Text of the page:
“District residents will have the opportunity to acquire larvicidal dunks from 16 Point(s) of Distribution (POD)/District recreation centers for application in their own properties and neighborhoods. Residents will also have the opportunity to report high numbers of mosquitoes or standing water in their neighborhood to the DOH Animal Disease Control Division by calling the dedicated hotline at (202) 442-5833 or emailing [email protected].”

  • There are two varieties of mosquito to worry about, and their breeding habits differ, thus requiring different control methods. The mosquito known for transmitting zika, dengue, and other noxious tropical diseases, is the Aedes aegypti. Its close relative, also capable of disease transmission, is the Aedes albopictus. That’s the “Asian Tiger” mosquito that is such a nuisance around here. It’s a “container” mosquito, breeding in dry-wall containers, not ponds or puddles. The eggs are laid on the wall of the container, then hatch when rainfall raises the water level in the container to the height of the eggs.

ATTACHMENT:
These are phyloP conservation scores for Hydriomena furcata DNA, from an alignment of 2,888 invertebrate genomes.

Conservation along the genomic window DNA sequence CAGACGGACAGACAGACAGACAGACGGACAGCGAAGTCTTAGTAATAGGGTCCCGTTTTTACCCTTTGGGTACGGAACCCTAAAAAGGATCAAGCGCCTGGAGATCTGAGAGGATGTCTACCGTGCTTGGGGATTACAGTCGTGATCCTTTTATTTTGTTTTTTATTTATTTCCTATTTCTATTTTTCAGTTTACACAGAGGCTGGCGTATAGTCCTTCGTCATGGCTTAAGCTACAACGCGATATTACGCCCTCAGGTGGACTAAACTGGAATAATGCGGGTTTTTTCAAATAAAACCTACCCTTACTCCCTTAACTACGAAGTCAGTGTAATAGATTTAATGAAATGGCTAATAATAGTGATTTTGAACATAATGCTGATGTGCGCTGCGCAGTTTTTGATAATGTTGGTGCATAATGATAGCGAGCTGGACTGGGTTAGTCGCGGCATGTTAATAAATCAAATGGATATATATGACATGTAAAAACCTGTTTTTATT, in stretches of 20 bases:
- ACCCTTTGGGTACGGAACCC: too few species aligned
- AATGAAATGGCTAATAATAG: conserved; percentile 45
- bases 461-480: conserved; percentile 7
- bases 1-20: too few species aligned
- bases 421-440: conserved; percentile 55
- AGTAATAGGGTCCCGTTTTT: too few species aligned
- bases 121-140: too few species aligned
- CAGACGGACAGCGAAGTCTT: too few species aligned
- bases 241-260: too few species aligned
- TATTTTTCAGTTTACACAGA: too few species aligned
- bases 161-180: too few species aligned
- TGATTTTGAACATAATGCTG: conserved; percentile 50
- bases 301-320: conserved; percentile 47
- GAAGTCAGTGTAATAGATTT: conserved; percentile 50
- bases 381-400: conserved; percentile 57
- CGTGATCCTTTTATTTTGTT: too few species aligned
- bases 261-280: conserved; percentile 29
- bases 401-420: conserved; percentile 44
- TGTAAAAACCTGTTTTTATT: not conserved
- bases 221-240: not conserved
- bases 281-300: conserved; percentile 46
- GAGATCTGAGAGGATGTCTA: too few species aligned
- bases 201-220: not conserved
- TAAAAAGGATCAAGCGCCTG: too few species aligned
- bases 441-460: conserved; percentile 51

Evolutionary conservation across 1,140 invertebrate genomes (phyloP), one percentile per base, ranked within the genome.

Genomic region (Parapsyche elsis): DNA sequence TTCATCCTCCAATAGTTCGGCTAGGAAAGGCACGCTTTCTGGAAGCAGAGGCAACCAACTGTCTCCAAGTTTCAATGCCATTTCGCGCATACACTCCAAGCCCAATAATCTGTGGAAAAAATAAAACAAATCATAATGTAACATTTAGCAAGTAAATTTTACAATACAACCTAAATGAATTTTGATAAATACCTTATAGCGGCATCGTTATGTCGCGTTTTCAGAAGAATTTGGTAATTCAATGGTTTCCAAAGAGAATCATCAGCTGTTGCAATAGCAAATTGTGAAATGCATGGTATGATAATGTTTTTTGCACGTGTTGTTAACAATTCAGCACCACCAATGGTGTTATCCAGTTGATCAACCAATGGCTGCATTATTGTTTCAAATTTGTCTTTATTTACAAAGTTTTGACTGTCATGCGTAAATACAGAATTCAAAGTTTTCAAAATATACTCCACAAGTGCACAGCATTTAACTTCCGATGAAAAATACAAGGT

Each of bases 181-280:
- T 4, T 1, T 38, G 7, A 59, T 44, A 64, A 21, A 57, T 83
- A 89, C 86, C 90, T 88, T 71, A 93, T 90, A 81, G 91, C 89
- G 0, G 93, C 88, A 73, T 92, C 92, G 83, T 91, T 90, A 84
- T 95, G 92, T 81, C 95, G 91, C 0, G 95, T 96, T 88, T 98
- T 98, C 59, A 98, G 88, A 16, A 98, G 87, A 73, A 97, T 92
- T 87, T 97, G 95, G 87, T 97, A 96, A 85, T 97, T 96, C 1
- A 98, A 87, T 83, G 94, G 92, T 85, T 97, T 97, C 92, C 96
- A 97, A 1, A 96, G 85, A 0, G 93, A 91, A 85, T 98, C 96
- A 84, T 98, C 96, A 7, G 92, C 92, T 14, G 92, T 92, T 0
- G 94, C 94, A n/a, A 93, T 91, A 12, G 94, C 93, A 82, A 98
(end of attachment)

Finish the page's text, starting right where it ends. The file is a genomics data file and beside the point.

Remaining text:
Best control method is inexpensive traps, placed in all of our back yards. They’re designed specifically to capture container mosquitoes. See http://www.luckyvitamin.com/p-264652-springstar-oak-stump-farms-mosquito-and-flying-insect-trap-1-trap and http://globalbiodefense.com/2014/06/10/army-ovitrap-helps-prevent-mosquito-borne-disease/

    Mosquitoes have short lifetime travel distances, so these traps can be very effective for mosquito control in your own area. We residents can do this — we don’t need the city to do it for us.